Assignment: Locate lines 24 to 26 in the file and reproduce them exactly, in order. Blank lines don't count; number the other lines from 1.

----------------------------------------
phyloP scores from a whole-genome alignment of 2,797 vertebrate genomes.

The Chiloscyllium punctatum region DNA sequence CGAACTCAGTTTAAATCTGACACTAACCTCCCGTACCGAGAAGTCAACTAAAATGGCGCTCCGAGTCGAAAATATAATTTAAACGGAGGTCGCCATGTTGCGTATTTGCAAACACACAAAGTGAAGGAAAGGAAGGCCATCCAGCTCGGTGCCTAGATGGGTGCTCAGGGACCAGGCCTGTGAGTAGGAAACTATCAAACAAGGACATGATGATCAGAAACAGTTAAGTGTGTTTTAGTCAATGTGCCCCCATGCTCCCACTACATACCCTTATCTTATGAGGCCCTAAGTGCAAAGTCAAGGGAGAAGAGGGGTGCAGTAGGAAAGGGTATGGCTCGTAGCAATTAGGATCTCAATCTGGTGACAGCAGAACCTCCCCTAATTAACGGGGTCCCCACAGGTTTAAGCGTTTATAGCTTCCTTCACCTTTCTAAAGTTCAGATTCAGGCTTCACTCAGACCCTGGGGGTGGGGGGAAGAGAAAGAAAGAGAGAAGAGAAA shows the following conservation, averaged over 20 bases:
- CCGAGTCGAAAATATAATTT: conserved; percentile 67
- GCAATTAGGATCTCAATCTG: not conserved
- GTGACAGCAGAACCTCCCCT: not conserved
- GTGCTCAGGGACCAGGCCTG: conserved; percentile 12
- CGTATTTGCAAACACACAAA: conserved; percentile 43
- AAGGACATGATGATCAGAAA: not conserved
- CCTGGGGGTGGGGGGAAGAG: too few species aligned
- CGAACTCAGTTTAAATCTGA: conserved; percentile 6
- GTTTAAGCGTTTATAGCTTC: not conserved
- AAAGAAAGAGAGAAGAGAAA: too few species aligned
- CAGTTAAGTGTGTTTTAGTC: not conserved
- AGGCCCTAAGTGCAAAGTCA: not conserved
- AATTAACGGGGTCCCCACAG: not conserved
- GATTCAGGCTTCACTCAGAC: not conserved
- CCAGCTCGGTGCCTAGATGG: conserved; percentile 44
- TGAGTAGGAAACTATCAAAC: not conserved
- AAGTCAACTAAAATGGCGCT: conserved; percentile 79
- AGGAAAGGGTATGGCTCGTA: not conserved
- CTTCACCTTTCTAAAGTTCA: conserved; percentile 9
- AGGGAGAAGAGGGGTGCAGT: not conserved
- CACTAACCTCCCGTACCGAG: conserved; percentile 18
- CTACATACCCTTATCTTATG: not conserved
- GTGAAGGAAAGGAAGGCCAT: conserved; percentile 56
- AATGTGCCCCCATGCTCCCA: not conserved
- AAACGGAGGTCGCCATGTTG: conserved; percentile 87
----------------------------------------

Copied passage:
- CTACATACCCTTATCTTATG: not conserved
- GTGAAGGAAAGGAAGGCCAT: conserved; percentile 56
- AATGTGCCCCCATGCTCCCA: not conserved